Ignoring threats from China, America signs formal trade deal with Taiwan

Ignoring intimidations from Beijing, Washington on June 1, 2023, signed with Taipei a trade agreement that would “strengthen and deepen the economic and trade relationship”between the USA and Taiwan. A part of the U.S. – Taiwan Initiative on 21st Century Trade that was launched in June 2022, the agreement will strengthen commercial relations between the two countries by improving customs, investment and other regulations. The agreement has been described as the “first concrete progress” under the Initiative.

Beijing is understandably livid, because such an arrangement of trade with the USA will sabotage the nefarious design by the leaders of the Communist Party of China to isolate Taiwan internationally so that Taipei is forced to succumb to Chinese pressure and accept Chinese sovereignty. The fond hope of China is that all the relationships of Taiwan with the international community must be routed through Beijing.

A formal trade agreement with the USA at this stage will not only end the isolation of Taipei but also is an informal underwriting of the status of Taiwan as an independent entity. It goes to underscore the level of commitment of Washington to Taiwan.

According to the Office of the United States Trade Representative, the first agreement under the Initiative covers the areas of customs and trade facilitation that will streamline border procedures and cut red tape, good regulatory practices that will help enterprises understand better regulatory practices in markets in the U.S. and in Taiwan, services domestic regulations that ensures that service suppliers are treated fairly, anti-corruption to eliminate bribery and other forms of corruption and small and medium sized enterprises that encourages SME trade and investment. Through these provisions, U. S. businesses will be able to bring more products to Taiwan and Taiwanese customers, while creating more transparent and streamlined regulatory procedures that can facilitate investment and economic opportunities in both markets, particularly for small and medium enterprises.

As of now, the volume of business between the USA and Taiwan is significant. In 2020, U.S. exports to Taiwan were a total of $39 billion and imports from Taiwan to the U.S. was $67 billion. Growing business relations of Taipei with the international community will also be a warning to Beijing against any military misadventure against Taiwan.

Analysts have described the development as an “important breakthrough”because it is the first formal trade agreement of Taiwan with the USA. Taiwanese Minister John Deng has explained that it is the diplomatic isolation of Taiwan that stands in the way of formal treaties. “The greatest concern of Taiwanese companies is to become isolated. Every country wants to do business with Taiwan, but when you bring up agreements not a single country dares to sign it.” Now with Washington taking the lead, the misgiving that other countries have on negotiating trade pacts with Taiwan will reduce. It is also an assurance that Taiwan provides a positive environment for trade and good governance.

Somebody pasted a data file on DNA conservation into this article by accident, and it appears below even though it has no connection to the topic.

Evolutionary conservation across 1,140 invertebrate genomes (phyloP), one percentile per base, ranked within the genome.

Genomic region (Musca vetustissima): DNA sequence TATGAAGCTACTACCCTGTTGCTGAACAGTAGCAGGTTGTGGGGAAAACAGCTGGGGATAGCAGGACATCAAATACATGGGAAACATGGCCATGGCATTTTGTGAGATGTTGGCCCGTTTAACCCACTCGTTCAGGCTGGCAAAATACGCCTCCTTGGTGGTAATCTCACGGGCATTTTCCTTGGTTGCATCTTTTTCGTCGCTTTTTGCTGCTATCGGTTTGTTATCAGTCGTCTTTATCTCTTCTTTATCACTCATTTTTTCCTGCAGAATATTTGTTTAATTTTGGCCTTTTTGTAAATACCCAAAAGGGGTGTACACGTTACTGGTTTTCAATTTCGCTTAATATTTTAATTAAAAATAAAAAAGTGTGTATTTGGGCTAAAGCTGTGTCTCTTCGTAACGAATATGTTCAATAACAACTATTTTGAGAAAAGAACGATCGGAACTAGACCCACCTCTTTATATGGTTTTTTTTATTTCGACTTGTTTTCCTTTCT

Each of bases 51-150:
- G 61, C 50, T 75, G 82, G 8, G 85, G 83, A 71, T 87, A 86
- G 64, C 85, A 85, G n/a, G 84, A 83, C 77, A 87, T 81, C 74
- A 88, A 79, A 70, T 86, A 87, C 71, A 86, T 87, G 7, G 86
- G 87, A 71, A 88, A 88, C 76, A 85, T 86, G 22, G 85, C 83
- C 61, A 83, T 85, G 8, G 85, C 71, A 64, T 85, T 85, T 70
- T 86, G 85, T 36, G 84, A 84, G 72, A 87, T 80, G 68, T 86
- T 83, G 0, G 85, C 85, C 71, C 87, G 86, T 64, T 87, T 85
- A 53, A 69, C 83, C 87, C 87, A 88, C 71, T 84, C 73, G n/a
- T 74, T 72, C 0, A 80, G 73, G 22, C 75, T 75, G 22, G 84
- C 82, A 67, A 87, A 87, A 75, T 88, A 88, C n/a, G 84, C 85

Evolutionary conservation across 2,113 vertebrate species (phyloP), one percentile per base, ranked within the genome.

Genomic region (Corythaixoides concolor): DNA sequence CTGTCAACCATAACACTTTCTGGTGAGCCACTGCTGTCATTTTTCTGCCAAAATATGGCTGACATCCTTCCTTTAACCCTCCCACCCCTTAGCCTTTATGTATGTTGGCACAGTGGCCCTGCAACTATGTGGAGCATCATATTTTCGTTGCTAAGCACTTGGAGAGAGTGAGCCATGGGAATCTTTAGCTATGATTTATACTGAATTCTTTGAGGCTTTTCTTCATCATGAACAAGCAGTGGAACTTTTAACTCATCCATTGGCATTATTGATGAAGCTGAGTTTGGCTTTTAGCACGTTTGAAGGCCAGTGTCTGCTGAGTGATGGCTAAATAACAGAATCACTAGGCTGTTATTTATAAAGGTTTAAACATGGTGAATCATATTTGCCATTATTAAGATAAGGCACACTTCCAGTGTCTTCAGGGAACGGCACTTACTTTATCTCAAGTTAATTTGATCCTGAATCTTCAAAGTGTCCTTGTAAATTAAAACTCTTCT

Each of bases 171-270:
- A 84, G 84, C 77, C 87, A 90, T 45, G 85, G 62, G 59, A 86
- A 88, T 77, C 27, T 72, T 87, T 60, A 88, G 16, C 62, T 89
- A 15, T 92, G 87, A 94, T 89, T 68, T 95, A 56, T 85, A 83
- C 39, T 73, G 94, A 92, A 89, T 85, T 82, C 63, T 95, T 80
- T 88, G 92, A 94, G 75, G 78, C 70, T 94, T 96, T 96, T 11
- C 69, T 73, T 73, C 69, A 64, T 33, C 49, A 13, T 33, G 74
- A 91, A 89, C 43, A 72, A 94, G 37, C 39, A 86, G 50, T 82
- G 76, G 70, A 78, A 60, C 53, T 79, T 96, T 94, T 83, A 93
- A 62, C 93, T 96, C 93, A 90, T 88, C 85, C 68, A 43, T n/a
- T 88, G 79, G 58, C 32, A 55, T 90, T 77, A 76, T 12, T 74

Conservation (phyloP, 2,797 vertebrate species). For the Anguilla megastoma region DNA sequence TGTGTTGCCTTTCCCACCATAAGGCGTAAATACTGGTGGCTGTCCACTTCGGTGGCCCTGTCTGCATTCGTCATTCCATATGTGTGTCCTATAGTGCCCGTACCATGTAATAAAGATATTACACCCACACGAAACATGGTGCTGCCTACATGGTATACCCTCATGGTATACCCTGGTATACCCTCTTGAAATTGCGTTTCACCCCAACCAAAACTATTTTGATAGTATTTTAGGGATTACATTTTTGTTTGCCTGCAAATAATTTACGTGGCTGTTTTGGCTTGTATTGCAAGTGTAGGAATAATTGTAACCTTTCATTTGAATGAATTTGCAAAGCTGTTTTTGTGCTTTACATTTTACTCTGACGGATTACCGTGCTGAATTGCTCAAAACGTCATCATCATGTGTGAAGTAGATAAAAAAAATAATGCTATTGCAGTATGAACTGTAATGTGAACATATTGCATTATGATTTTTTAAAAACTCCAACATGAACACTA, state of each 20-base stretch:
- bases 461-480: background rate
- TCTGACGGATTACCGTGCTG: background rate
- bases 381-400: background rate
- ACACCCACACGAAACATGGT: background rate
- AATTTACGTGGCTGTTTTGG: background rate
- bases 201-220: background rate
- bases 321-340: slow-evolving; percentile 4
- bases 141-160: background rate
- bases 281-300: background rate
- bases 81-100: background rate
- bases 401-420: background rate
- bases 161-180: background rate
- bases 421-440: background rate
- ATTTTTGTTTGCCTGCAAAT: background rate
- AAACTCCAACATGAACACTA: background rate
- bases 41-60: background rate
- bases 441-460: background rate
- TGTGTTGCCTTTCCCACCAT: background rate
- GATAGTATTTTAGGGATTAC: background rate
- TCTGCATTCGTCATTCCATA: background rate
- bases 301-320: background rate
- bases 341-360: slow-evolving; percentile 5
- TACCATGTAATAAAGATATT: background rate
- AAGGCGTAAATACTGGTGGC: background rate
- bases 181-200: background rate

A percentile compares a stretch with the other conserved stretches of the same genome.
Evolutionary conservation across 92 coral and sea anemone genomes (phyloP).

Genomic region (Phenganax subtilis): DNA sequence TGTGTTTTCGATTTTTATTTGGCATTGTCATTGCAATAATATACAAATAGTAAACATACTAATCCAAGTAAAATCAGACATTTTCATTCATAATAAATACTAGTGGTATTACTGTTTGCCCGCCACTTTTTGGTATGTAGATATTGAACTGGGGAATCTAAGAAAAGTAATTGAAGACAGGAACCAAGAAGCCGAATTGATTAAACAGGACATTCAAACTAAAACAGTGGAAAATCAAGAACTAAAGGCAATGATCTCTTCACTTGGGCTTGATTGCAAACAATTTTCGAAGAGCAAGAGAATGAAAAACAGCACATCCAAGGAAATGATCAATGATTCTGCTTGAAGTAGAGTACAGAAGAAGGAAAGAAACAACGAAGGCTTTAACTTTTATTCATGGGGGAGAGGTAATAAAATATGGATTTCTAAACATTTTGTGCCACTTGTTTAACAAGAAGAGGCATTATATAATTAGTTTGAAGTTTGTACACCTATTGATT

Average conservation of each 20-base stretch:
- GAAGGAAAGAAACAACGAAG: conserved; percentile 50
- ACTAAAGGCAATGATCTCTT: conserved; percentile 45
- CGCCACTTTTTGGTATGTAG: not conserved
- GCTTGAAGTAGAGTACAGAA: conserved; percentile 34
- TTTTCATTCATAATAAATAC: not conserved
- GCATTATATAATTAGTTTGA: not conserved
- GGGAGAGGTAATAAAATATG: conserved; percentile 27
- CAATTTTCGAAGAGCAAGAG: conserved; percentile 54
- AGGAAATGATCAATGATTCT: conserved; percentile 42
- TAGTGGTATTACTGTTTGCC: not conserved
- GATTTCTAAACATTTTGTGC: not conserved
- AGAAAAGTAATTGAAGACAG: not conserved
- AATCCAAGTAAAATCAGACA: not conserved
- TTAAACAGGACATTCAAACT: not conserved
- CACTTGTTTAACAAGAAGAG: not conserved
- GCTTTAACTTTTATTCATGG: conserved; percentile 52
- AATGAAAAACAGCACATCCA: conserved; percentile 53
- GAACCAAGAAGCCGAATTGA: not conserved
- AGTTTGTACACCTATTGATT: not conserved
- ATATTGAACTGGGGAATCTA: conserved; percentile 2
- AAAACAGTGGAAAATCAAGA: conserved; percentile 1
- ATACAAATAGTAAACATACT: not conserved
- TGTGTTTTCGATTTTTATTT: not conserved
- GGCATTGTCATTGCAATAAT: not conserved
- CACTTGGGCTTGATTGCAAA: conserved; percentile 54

As Director of Taiwan ASEAN Studies Center Kristy Hsu has pointed out:“The U.S. – Taiwan agreement would create a more efficient and transparent business environment for companies from the two sides. It proves to the international world that if Taiwan is able to engage in such a high-quality initiative with the U.S. that means our commitment to transparency and trade facilitation should have no question.”

The office of the President of Taiwan Tsai Ing-wen has described the agreement as “a key step in Taiwan’s efforts to sign trade agreements with major trading countries.”She looked forward to Taiwan and the USA building an even closer partnership, which would bring about more opportunities for the economy and industries of Taiwan.

Apart from the economic benefits that the trade agreement will bring to Taiwan, it is also a warning to China to keep away from the shores of the island territory. To send a message to China, several senior politicians from American and Europe have visited Taiwan lately, the most famous visit being of Speaker of U.S. House of Representatives Nancy Pelosi; at a time when the Chinese government has stepped up efforts to intimidate Taipei by flying fighter jets and bombers near the island.